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Singles Movie Review

Movie Review by Anthony Leong © Copyright 2005

Singles North American DVD artwork

The pressure to get hitched, settle down, and have children is a universal travail facing young women of 'marrying age' in any society. However, in South Korea, it is one of the focal points in a tug of war between the country's traditionally male-dominated Confucian society and a conflagration of Westernizing influences. Compared to a generation ago, the proportion of Korean women with post-secondary educations and careers has grown dramatically. And like their Western counterparts, Korean women are choosing to delay marriage until later in life, with the current average marrying age at around 28 years old, compared to just under 25 in 1991. Kwon Chil-in's 2003 film "Singles", which recently enjoyed a North American DVD release, is a droll look at this tug of war through the eyes of its almost-30 heroine, Na-nan (Jang Jin-young of "Scent of Love" and "The Foul King"). Though the film is based on the Japanese novel "Christmas at Twenty-nine" by Kamata Toshio, the story is firmly grounded in the conventions of South Korean culture and cinema thanks to No Hye-yeong and Park Hun-Su's script.

When the story opens, the nice-looking yet reserved Na-nan seems to be stuck in neutral, toiling away at a dead-end job and having been recently dumped by her boyfriend. Her confidant, Dong-mi (Eom Jeong-hwa, seen more recently in "Mr. Handy"), despite being the exact opposite (an outspoken and flirtatious serial dater), has just quit her job and hopes to start her own Internet-based business. Complications arise with the arrival of Su-heon (Kim Ju-hyuk, who also subsequently appeared in "Mr. Handy") and Jeong-jun (Lee Beom-su, seen recently in "She's On Duty"). Su-heon is a successful corporate jetsetter who may be Na-nan's ticket out of spinsterhood, while Jeong-jun is Dong-mi's roommate and 'non-threatening male friend'. These two men create quandaries for both ladies-for Na-nan, she must decide whether she truly loves Su-heon or if she is merely acting out of desperation; meanwhile, Dong-mi and Jeong-jun inadvertently take their friendship 'to the next level' and must deal with the repercussions.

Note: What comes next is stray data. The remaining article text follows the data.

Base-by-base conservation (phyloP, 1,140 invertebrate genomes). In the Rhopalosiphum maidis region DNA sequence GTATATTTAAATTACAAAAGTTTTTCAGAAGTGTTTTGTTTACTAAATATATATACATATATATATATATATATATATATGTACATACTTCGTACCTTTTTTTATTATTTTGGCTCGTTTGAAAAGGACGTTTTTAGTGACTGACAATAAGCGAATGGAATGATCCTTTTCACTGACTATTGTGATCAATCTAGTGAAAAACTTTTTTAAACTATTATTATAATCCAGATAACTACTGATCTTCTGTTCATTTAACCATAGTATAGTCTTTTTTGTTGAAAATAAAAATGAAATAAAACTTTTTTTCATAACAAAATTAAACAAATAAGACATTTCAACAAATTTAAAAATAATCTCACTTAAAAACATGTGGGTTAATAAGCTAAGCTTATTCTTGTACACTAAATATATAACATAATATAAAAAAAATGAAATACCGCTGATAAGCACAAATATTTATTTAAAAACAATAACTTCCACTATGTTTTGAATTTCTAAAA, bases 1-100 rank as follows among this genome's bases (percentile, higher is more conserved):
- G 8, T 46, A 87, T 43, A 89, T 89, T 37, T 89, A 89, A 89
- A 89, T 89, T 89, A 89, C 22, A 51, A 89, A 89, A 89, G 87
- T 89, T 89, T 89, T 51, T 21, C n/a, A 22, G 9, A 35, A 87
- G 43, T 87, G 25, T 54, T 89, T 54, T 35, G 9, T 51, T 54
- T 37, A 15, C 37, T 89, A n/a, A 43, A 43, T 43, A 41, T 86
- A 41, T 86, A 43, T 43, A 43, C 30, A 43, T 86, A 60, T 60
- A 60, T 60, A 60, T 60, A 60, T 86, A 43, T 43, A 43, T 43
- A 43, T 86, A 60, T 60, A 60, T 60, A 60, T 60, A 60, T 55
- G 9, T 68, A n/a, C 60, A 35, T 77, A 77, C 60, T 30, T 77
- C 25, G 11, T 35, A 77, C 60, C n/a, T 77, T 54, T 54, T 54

Jang Jin-young and Eom Jeong-hwa

While the plotting of "Singles" may be old hat in comparison to Hollywood takes on male-female relationships, the unique South Korean perspective and offbeat approach to the material is where the charm lies. From observations of autocratic corporate culture, the not-too-subtle societal pressure to get married, and even jabs at the clichés that dominate Korean romantic melodrama, "Singles" is a breezy concoction brimming with wit and charisma that entertains without relying on dumbed down comedy or exaggerated theatrics. The film's unexpected ending also strikes a perfect note, with Na-nan and Dong-mi jettisoning the demands placed on them by both society and themselves and taking the road less traveled.

Eom and Lee Beom-su

As the film's lead, Jang delivers a bubbly and off-the-wall performance that carries the picture, and she is ably supported by the scene-stealing Eom. With these two skillful actresses front and centre, the film's almost two-hour running time is hardly noticeable. The leading men Kim and Lee also acquit themselves nicely, bringing some credibility and emotional weight to their otherwise supporting roles.

Though "Singles" is hardly the first Korean film to look at the relationships of modern Korean women who are a little older than the traditional 'marrying age', it has probably become the most well-known, earning it the moniker of South Korea's answer to "Sex and the City". In addition to being a modest hit when it was released domestically in 2003, "Singles" tapped into the psyche of the country's working women, paving the way for more reflective and off-beat approaches to the romantic genre, such as Jang Jin's "Someone Special" and the über-popular television drama "My Name is Kim Sam-soon" which has been called the South Korean take on "Bridget Jones' Diary". If you are in search of a refreshing change of pace to the saccharine 'mix and match' filmmaking that has dominated the romantic comedy genre since everyone started emulating "My Sassy Girl", "Singles" will certainly fix you up.

Images courtesy of YA Entertainment & Cinema Service. All rights reserved.

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